Rotating Server

Rotating server

Imagine sitting on your patio, surrounded by friends and family, with a feast set out and ready to be enjoyed. With a rotating server (or Lazy Susan, as it’s generally called, although the reason for the ‘Susan’ part of the name is a mystery) there will be no need for anyone to interrupt you while you are in the middle of a delicious mouthful.

The concept of the rotating server is believed to have originated in China, where dishes are traditionally shared around the table. Use our simple step-by-step process to make one and then, for some ‘bling’, cover it in

2 x laminated pine boards
(600 x 600 x 22 mm)
1 x TV swivel bracket (180 mm)
8 x chipboard screws (4 x 20 mm)
1 masonite strip (360 x 100 x 3.5 mm)
1 nail
double sided tape
wood sealer
wood glue
ceramic mosaic tiles

jig saw
sanding machine
cordless drill
tape measure

Step 1:You need to cut two perfect circles of different sizes, and to do this you need to make a jig from the strip of masonite. First measure 40 mm from one end of the strip, then cut a groove 50 mm deep into it at that point. Next, measure and draw a straight line, 300 mm long, on the strip starting from the groove. Also make a mark at 260 mm. Find the centre of the first pine board, and secure the jig to the board at that point by hammering a nail through the 300 mm mark on the jig and into the board.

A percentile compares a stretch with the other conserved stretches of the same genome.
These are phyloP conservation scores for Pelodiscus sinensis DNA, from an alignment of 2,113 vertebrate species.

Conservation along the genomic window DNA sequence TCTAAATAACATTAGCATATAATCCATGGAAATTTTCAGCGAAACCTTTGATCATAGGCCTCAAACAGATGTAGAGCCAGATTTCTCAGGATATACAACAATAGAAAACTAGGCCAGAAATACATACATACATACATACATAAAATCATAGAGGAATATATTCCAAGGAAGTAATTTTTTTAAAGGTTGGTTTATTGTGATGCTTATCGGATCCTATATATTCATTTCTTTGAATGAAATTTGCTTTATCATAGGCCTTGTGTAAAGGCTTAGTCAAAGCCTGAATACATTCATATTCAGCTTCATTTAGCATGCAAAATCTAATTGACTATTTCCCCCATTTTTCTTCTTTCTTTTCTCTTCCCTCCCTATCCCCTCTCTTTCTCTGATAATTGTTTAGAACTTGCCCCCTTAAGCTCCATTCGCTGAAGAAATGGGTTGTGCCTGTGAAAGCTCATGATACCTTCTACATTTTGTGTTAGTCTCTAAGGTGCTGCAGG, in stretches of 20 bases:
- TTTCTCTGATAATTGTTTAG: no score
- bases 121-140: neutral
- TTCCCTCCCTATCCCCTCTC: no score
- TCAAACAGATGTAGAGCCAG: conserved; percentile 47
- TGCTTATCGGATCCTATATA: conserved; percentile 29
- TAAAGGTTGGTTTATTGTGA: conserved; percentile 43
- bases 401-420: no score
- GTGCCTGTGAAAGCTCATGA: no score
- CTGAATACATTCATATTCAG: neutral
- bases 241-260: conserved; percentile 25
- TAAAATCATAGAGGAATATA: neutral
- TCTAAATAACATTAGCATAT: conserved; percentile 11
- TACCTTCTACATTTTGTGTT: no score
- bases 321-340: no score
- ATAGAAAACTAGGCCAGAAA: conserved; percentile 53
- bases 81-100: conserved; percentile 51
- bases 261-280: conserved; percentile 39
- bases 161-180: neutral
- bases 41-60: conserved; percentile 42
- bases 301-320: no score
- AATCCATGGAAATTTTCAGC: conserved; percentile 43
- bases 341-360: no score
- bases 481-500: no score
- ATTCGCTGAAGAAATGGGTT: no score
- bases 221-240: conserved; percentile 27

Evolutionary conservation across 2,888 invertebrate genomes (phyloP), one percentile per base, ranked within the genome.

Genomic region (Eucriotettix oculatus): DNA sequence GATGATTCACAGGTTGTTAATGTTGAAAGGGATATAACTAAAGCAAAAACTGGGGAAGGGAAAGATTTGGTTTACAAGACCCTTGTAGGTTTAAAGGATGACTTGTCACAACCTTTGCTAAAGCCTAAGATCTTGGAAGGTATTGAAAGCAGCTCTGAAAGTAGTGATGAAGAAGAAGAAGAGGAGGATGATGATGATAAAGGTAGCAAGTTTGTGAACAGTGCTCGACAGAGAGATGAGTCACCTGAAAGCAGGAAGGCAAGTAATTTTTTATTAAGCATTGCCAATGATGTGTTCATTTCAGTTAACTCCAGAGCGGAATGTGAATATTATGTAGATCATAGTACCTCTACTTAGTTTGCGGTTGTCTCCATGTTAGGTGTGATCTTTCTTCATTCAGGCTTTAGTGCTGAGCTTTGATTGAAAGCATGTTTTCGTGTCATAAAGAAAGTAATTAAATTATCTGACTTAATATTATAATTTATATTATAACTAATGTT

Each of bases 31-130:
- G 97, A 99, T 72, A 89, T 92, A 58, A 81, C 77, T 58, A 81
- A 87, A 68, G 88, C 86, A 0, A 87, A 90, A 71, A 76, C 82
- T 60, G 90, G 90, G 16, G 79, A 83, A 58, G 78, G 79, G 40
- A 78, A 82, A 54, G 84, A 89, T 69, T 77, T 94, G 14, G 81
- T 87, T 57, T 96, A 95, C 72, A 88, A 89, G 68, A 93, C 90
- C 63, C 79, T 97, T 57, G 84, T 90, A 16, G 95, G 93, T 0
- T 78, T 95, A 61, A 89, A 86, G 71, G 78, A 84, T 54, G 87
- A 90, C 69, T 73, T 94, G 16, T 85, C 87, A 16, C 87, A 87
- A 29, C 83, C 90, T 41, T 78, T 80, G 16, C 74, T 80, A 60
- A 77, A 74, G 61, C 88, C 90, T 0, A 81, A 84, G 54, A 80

Rotating Server

Step 2:Cut the board into a circle. The jig is held in place by the nail so it should guide the saw so that it cuts a perfect circle with a radius of 300 mm (diameter 600 mm).

Step 3:Use the double-sided tape to temporarily attach the jig saw to the jig in such a way that the blade is placed 25 mm into the groove.

Rotating Server

Step 4: Repeat this process on the second pine board, first anchoring the jig to the centre through the 260 mm mark in the jig. This will produce the second circle, with a radius of 260 mm.

Rotating Server

Step 5:Place the smaller circle (which will be the base) on a flat surface and attach the bracket to its centre, using 4 chipboard screws.

Step 6:Using a thin drill bit, make a small hole in the board using one of the open holes of the bracket as a guide. Swivel the bracket out the way and use a 14 mm drill bit to enlarge the hole and drill it right through the board.

Step 7: Place the big circle on a flat surface and then place the smaller circle on top of it, with the bracket between the two. Use the hole you have just drilled to give you a view of the bracket and to screw the loose side of the bracket to the board, using the remaining 4 chipboard screws.

Rotating Server

Step 8: Give all exposed wood a few coats of sealant, allowing the sealant to dry thoroughly between coats.

Rotating Server

Step 9:Draw the pattern for the mosaic onto the bigger of the two circles (this is the top). Following the pattern, glue the ceramic tiles to the circle using wood glue. Allow to dry.

Step 10: Mix the grouting with water to form a thick paste and use it to grout between the tiles. Use a damp sponge to wipe it off the tiles as you work. Allow the grouting to dry thoroughly before you use the rotating server.

Rotating Server
The Gardener